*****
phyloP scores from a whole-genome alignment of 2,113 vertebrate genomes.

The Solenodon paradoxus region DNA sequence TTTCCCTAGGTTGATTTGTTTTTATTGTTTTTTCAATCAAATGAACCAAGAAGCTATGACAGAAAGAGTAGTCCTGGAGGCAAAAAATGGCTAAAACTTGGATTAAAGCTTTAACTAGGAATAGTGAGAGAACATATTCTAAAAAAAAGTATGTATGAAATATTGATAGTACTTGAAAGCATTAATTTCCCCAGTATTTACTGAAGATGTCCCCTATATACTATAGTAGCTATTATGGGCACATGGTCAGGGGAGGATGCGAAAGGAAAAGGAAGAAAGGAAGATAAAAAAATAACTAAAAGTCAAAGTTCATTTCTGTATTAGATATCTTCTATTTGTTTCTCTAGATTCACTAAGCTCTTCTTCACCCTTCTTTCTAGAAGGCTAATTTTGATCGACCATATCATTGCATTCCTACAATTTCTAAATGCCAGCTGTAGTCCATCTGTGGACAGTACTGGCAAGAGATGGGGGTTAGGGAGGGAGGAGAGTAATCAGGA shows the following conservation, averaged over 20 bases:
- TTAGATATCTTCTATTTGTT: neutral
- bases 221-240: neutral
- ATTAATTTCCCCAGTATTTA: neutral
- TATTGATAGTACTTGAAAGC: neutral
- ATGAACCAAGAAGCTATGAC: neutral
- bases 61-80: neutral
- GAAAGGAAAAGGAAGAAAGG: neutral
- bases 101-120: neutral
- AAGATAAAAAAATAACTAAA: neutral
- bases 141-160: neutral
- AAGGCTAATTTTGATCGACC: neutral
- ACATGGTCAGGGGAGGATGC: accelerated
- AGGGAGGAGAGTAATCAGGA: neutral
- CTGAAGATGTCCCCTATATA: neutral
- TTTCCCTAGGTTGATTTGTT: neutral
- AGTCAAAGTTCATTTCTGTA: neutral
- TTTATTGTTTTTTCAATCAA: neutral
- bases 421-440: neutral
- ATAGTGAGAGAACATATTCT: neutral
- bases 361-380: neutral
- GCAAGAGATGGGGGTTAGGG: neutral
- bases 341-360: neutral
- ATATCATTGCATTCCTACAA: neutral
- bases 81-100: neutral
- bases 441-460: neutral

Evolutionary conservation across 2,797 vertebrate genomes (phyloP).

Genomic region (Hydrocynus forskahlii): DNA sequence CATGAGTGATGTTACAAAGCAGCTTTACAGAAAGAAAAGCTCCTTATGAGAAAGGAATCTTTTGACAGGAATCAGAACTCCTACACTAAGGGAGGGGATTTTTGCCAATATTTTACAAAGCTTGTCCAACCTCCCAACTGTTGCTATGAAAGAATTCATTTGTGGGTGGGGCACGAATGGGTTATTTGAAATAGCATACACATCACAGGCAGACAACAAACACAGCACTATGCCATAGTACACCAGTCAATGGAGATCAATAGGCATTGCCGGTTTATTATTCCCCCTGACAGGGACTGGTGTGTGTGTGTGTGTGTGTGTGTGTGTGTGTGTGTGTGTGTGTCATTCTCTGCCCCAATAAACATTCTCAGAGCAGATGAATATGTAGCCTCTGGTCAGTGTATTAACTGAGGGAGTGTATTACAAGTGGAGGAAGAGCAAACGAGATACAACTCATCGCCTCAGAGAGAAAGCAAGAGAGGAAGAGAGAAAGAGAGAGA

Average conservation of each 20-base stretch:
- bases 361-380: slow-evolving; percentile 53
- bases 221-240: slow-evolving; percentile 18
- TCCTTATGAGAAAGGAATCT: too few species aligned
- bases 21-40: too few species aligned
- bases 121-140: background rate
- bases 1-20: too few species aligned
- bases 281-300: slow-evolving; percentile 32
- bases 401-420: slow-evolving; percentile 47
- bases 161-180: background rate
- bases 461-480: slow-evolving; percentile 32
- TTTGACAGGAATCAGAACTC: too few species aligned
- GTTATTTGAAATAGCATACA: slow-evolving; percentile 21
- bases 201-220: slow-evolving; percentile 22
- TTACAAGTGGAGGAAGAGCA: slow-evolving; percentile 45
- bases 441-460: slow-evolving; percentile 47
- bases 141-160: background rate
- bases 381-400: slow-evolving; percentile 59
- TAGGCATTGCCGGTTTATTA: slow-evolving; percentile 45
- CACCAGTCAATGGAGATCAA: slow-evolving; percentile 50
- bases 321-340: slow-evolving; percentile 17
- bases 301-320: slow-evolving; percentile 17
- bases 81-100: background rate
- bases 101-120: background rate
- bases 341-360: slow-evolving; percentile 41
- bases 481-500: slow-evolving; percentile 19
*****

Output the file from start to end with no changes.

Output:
phyloP scores from a whole-genome alignment of 2,113 vertebrate genomes.

The Solenodon paradoxus region DNA sequence TTTCCCTAGGTTGATTTGTTTTTATTGTTTTTTCAATCAAATGAACCAAGAAGCTATGACAGAAAGAGTAGTCCTGGAGGCAAAAAATGGCTAAAACTTGGATTAAAGCTTTAACTAGGAATAGTGAGAGAACATATTCTAAAAAAAAGTATGTATGAAATATTGATAGTACTTGAAAGCATTAATTTCCCCAGTATTTACTGAAGATGTCCCCTATATACTATAGTAGCTATTATGGGCACATGGTCAGGGGAGGATGCGAAAGGAAAAGGAAGAAAGGAAGATAAAAAAATAACTAAAAGTCAAAGTTCATTTCTGTATTAGATATCTTCTATTTGTTTCTCTAGATTCACTAAGCTCTTCTTCACCCTTCTTTCTAGAAGGCTAATTTTGATCGACCATATCATTGCATTCCTACAATTTCTAAATGCCAGCTGTAGTCCATCTGTGGACAGTACTGGCAAGAGATGGGGGTTAGGGAGGGAGGAGAGTAATCAGGA shows the following conservation, averaged over 20 bases:
- TTAGATATCTTCTATTTGTT: neutral
- bases 221-240: neutral
- ATTAATTTCCCCAGTATTTA: neutral
- TATTGATAGTACTTGAAAGC: neutral
- ATGAACCAAGAAGCTATGAC: neutral
- bases 61-80: neutral
- GAAAGGAAAAGGAAGAAAGG: neutral
- bases 101-120: neutral
- AAGATAAAAAAATAACTAAA: neutral
- bases 141-160: neutral
- AAGGCTAATTTTGATCGACC: neutral
- ACATGGTCAGGGGAGGATGC: accelerated
- AGGGAGGAGAGTAATCAGGA: neutral
- CTGAAGATGTCCCCTATATA: neutral
- TTTCCCTAGGTTGATTTGTT: neutral
- AGTCAAAGTTCATTTCTGTA: neutral
- TTTATTGTTTTTTCAATCAA: neutral
- bases 421-440: neutral
- ATAGTGAGAGAACATATTCT: neutral
- bases 361-380: neutral
- GCAAGAGATGGGGGTTAGGG: neutral
- bases 341-360: neutral
- ATATCATTGCATTCCTACAA: neutral
- bases 81-100: neutral
- bases 441-460: neutral

Evolutionary conservation across 2,797 vertebrate genomes (phyloP).

Genomic region (Hydrocynus forskahlii): DNA sequence CATGAGTGATGTTACAAAGCAGCTTTACAGAAAGAAAAGCTCCTTATGAGAAAGGAATCTTTTGACAGGAATCAGAACTCCTACACTAAGGGAGGGGATTTTTGCCAATATTTTACAAAGCTTGTCCAACCTCCCAACTGTTGCTATGAAAGAATTCATTTGTGGGTGGGGCACGAATGGGTTATTTGAAATAGCATACACATCACAGGCAGACAACAAACACAGCACTATGCCATAGTACACCAGTCAATGGAGATCAATAGGCATTGCCGGTTTATTATTCCCCCTGACAGGGACTGGTGTGTGTGTGTGTGTGTGTGTGTGTGTGTGTGTGTGTGTGTGTCATTCTCTGCCCCAATAAACATTCTCAGAGCAGATGAATATGTAGCCTCTGGTCAGTGTATTAACTGAGGGAGTGTATTACAAGTGGAGGAAGAGCAAACGAGATACAACTCATCGCCTCAGAGAGAAAGCAAGAGAGGAAGAGAGAAAGAGAGAGA

Average conservation of each 20-base stretch:
- bases 361-380: slow-evolving; percentile 53
- bases 221-240: slow-evolving; percentile 18
- TCCTTATGAGAAAGGAATCT: too few species aligned
- bases 21-40: too few species aligned
- bases 121-140: background rate
- bases 1-20: too few species aligned
- bases 281-300: slow-evolving; percentile 32
- bases 401-420: slow-evolving; percentile 47
- bases 161-180: background rate
- bases 461-480: slow-evolving; percentile 32
- TTTGACAGGAATCAGAACTC: too few species aligned
- GTTATTTGAAATAGCATACA: slow-evolving; percentile 21
- bases 201-220: slow-evolving; percentile 22
- TTACAAGTGGAGGAAGAGCA: slow-evolving; percentile 45
- bases 441-460: slow-evolving; percentile 47
- bases 141-160: background rate
- bases 381-400: slow-evolving; percentile 59
- TAGGCATTGCCGGTTTATTA: slow-evolving; percentile 45
- CACCAGTCAATGGAGATCAA: slow-evolving; percentile 50
- bases 321-340: slow-evolving; percentile 17
- bases 301-320: slow-evolving; percentile 17
- bases 81-100: background rate
- bases 101-120: background rate
- bases 341-360: slow-evolving; percentile 41
- bases 481-500: slow-evolving; percentile 19